I had a hard time figuring out a title for this blog because I think that greens in regulation are the most important stat. The reason for my trepidation is because of my round yesterday. I played a quick 18 holes, actually I played nine holes but played two separate balls, and I hit nine greens in regulation and walked away with zero birdies. Normally, I would be happy with 50% GIR for a round, but not yesterday.
The picture to the left is two examples of the distances I left myself with my approach shots. I was not within 20 feet with any shot. I did not three putt any green, but I also was not close enough to have a legitimate chance to make a birdie. The closest I came was a lip out from 22 feet.
On the flip side, I made 5 of 9 up and downs. I chipped most shots to within 5 feet (remember when I stated earlier that I practice most putts between 3 and 6 feet, this is why). The four putts I missed were very close. I chalked up to the top dressing of all the greens. I know, just like all golfers I have to blame my missed putts on something other than my stroke. 😉
Although I had a good GIR percentage during my round, yesterday was not a good day for GIR. Hitting the ball outside 22 feet all day was not what I expect from my approach shots. I realize that it is early in my golf season, but hitting the ball from within 150 yards for all my GIRs should have resulted in my ball finishing closer to the pin. But alas, this was not the case.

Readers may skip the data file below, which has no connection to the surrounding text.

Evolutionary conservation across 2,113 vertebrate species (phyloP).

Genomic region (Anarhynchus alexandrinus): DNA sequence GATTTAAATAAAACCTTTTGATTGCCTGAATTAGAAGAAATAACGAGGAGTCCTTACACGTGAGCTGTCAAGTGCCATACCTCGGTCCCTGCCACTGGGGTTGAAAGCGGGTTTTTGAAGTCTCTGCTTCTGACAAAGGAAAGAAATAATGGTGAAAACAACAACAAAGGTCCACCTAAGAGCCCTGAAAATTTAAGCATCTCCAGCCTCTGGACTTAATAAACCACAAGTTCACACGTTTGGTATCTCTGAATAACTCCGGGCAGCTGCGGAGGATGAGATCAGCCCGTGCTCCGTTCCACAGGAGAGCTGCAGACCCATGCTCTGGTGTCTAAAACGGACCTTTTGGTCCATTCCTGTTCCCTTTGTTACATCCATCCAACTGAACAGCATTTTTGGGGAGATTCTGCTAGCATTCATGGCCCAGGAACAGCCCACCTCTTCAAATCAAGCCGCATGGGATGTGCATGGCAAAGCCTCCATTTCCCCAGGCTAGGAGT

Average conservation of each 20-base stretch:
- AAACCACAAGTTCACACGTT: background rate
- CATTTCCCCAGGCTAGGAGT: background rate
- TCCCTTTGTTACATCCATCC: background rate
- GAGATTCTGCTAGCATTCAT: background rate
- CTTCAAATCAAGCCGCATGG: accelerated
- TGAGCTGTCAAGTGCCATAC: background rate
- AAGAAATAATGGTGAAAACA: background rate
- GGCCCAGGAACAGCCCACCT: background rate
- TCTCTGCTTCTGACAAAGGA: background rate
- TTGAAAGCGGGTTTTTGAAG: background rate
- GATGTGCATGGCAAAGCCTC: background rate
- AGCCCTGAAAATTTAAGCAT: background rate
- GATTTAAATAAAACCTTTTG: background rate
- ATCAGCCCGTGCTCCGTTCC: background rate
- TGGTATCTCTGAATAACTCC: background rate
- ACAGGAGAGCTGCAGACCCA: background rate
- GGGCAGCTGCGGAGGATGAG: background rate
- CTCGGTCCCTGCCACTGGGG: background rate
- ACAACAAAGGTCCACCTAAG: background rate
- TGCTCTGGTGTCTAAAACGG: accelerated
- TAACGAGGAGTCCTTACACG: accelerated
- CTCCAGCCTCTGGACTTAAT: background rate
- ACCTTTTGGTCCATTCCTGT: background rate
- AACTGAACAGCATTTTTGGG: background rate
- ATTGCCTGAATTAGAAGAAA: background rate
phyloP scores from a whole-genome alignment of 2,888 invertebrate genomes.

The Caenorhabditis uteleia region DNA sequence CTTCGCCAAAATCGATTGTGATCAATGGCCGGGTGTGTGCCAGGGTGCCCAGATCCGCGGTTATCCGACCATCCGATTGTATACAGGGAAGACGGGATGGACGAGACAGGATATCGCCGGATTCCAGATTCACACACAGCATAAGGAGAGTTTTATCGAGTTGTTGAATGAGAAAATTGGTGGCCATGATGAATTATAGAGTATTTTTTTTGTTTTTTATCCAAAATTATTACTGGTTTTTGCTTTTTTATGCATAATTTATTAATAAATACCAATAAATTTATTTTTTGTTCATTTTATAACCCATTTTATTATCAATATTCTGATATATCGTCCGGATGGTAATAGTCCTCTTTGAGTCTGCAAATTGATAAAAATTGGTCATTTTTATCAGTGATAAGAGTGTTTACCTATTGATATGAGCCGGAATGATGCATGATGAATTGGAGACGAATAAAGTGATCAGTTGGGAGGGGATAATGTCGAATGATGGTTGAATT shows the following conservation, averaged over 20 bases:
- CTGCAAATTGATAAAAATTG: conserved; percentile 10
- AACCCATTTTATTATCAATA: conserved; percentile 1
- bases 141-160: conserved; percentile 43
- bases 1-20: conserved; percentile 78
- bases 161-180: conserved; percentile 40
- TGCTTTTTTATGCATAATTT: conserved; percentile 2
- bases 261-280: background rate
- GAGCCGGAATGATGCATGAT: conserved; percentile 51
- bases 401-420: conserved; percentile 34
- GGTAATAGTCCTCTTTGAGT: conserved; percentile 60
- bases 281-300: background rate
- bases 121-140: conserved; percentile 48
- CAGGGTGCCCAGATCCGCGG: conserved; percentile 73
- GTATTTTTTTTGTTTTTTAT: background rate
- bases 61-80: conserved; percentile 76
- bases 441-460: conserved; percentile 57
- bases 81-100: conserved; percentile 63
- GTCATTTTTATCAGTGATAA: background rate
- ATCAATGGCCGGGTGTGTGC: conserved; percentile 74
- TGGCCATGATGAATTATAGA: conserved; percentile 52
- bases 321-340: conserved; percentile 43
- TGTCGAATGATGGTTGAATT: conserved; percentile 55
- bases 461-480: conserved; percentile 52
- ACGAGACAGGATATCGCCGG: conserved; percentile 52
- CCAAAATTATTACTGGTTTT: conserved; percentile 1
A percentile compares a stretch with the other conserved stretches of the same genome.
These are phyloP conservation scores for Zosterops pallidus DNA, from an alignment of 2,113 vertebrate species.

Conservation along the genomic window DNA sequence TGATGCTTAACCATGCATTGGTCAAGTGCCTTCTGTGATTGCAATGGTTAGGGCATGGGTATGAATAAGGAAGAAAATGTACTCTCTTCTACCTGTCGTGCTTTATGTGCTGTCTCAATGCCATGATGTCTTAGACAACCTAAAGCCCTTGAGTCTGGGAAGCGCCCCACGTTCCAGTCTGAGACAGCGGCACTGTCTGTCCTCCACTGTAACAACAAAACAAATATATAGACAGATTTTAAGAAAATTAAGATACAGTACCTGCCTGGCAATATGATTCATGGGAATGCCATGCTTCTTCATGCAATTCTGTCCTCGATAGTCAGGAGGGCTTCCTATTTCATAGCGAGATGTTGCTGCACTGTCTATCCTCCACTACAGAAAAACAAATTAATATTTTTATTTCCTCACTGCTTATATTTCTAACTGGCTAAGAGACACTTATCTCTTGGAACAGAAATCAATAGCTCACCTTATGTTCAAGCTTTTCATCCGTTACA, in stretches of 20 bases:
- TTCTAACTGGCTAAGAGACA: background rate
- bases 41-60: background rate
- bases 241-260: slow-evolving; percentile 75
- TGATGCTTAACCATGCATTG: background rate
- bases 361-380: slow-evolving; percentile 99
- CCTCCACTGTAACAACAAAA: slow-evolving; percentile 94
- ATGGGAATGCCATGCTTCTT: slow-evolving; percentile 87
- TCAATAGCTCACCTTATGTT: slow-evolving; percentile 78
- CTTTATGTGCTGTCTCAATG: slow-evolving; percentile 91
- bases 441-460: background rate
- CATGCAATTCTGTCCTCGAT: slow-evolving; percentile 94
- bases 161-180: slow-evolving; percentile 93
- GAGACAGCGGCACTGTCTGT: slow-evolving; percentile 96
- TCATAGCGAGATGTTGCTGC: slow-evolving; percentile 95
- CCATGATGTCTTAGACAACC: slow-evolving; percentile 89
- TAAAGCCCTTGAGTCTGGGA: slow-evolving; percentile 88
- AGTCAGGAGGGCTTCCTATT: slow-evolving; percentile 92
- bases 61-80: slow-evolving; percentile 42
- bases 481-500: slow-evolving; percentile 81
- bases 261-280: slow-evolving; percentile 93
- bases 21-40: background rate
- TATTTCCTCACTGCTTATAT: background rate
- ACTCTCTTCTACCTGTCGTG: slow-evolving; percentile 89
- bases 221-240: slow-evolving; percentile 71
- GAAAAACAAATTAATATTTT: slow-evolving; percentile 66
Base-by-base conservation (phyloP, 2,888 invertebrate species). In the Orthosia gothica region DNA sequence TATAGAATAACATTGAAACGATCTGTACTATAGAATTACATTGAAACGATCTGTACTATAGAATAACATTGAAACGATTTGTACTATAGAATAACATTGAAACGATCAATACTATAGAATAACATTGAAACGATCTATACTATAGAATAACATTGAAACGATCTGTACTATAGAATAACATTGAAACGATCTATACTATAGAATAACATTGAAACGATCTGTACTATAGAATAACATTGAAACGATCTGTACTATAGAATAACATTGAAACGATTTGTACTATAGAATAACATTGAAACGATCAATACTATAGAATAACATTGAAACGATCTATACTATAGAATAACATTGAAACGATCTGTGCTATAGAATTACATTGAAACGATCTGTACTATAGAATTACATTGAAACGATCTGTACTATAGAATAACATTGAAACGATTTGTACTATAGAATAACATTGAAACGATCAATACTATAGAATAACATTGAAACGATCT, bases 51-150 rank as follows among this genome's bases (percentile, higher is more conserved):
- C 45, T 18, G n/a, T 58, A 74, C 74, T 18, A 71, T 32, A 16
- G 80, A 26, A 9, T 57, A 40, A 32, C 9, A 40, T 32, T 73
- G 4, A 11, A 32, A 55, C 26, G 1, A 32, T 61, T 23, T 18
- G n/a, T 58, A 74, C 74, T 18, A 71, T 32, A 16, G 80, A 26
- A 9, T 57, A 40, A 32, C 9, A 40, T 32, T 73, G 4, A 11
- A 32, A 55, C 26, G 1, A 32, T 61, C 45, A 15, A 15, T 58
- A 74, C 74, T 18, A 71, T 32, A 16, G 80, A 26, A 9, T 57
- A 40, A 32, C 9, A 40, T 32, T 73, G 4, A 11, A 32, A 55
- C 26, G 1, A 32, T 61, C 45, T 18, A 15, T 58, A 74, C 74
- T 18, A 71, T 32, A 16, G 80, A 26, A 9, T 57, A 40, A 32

As my season continues and I practice a bit more, I am expecting to narrow my GIR distances. When this happens, I might a few more reasonably chances for birdie. I know this is the usual path for my game each year, but I want more faster. Is that too much to ask?
On a final note, GIR percentage is king and I have not changed my stance on this fact. I will continue to focus on improving all my aspects around the GIR stat through out 2022.
I am a grateful golfer! See you on the links!
4 thoughts on “Greens In Regulation Rule…..or Do They?”
Jim, a green hit with a long putt is preferable to a missed green with a 60% up and down chance because your odds of two-putting the long ones are still better than 60%. Give me the GIR anytime!
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How did I know you would say that! 🙂 In reality I completely agree.
Yes sir. You’re a golfer. You see a day where you are hitting greens but just not landing them as close as you would like as a challenge instead of something to celebrate. 😂 I remember the day I shot my best round ever I was kicking myself for the two bogies I made during the round as much as I was celebrating the best round of my life. It’s kind of crazy. But that’s golf.
As for GIR being king I would say par is king. And GIR is ALMOST always the best path to it. I want par or better and sometimes the best path to that is to land it short and under the hole and chip it or bump and run it on or in from there. Pin position, slope, and green speed dictate whether shooting for the GIR is the best option. I have recent experience with this. Last week I hit GIR on two holes when I should have stayed short. I ended up off the green with both first putts. There just was no stopping it. Going for GIR on them was a tactical error.
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Your are right about par being the goal on every hole. Lower, of course, is a boon. Anything over that is a disappointment. That is the way of all our games. Unfortunately, I was four over par last round with no hole under par. Still a good score, but not what I shoot for every time I hit the links. I am fairly certain that you track your score the same way.